TUKWILA, Wash. — A popular pick to contend for the MLS Cup, no one reasonably expected the Seattle Sounders to find themselves winless and at the bottom of the Western Conference standings after the first month of the 2013 season.
The lone positive has been advancing to the CONCACAF Champions League semifinals. The Sounders are hoping Tuesday’s first leg against Santos Laguna (10 pm ET, Fox Soccer, live chat on MLSsoccer.com) can help kickstart their league form, where they’ve gone 0-3-1 so far.
“It helps, definitely,” Sounders head coach Sigi Schmid told reporters at training on Monday. “A couple years ago, we were going through a little bit of a struggle and the [US] Open Cup really helped us. We caught some good games there and started to move forward from that. Being in another competition maybe takes your mind off of it.”
The last time the Sounders got off to a similarly slow start was in 2010, when they opened with a 4-8-3 record. Following a win over the LA Galaxy in the Open Cup quarterfinals, Seattle went on a 10-1-2 run in league play.
“We’ve been here before,” midfielder Steve Zakuani said. “The last thing we’re doing is panicking. It’s a long season and we’re going to turn it around for sure. We have too much quality in this group, too much belief in this organization to stay where we are. We will turn it around, just a case of when and what we need to do to make it happen.”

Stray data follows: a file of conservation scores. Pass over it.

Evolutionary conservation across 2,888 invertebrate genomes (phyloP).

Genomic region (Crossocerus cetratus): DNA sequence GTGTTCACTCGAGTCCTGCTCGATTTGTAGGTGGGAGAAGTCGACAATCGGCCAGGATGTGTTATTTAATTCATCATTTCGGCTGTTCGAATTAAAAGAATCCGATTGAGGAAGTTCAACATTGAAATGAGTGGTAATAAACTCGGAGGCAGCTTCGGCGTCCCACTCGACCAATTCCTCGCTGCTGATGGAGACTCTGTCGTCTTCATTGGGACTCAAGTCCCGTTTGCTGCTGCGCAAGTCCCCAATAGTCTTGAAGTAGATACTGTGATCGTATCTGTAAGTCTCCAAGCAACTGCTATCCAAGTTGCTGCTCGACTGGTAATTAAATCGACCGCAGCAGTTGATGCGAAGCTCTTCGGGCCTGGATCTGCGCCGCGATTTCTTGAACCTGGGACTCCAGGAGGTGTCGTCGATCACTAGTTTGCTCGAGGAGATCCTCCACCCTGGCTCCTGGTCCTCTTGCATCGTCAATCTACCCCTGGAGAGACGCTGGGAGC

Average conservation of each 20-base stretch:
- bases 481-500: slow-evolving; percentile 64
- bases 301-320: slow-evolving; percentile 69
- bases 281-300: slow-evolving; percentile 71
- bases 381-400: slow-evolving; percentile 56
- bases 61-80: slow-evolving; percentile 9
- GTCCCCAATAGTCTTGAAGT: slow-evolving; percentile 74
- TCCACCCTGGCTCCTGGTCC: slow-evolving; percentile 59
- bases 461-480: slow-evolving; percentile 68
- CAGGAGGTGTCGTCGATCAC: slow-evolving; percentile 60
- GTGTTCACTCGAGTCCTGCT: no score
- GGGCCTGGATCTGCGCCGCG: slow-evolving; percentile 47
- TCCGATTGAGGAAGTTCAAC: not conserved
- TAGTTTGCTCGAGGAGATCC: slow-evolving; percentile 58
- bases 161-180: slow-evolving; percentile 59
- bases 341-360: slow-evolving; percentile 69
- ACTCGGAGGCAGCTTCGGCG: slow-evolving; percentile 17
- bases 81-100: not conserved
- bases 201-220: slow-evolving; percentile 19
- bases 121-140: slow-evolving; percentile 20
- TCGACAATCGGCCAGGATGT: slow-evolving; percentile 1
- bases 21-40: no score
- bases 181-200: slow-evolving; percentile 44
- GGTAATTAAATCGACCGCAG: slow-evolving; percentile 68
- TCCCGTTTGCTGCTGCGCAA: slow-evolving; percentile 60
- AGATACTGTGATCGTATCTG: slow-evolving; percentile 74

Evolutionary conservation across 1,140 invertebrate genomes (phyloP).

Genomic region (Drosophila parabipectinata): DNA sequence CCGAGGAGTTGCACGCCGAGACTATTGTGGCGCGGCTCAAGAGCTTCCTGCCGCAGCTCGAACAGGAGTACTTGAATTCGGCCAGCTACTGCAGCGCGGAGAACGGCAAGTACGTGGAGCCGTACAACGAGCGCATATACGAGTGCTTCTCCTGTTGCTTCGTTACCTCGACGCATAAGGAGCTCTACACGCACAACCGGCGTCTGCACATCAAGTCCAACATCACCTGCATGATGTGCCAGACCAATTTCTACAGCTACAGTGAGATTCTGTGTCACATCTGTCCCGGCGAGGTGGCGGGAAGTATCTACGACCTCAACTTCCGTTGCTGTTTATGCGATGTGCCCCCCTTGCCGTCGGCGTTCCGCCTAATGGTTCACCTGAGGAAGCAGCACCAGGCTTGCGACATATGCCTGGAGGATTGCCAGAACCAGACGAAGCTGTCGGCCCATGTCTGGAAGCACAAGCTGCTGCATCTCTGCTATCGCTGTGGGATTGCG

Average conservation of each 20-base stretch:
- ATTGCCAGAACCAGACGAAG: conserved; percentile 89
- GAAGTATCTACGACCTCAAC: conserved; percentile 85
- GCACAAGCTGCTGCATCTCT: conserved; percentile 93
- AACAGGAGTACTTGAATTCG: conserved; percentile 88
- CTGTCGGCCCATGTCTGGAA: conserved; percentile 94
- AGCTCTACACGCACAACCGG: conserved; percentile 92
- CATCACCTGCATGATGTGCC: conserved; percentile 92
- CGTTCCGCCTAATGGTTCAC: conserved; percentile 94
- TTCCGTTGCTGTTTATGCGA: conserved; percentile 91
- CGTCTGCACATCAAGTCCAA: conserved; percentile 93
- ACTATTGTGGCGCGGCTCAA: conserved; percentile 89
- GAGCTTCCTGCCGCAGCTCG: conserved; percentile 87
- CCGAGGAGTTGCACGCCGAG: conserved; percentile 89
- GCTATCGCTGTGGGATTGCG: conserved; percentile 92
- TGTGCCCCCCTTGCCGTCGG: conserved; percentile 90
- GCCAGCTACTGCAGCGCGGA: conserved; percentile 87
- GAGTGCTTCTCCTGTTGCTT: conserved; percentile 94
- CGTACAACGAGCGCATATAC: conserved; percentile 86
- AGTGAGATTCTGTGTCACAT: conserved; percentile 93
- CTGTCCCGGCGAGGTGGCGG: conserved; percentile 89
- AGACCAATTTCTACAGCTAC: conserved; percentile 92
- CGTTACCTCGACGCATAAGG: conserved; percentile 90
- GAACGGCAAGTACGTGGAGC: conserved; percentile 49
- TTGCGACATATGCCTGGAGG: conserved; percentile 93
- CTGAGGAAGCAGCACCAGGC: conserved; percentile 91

Following Saturday’s loss to Real Salt Lake, Schmid talked about a “disease” creeping into the team and that personnel change could be in the offing. Some of those changes could be forced. Michael Gspurning will miss Tuesday’s game with yellow-card accumulation, David Estrada is out with an eye injury and the availability of Eddie Johnson and Obafemi Martins has yet to be determined.
While some of the rhetoric had died down by Monday’s training session, there was still much talk about needing to bring a more consistent effort.
“I think the talent on our team is such that maybe we think the talent will get away with it and that hard work only when we need it,” Sounders midfielder Brad Evans said. “Unfortunately, the game requires 90 minutes of work. When we do that, you see the quality. We play good soccer and we switch the field. It shouldn’t take a goal down, two goals down for guys to switch on.”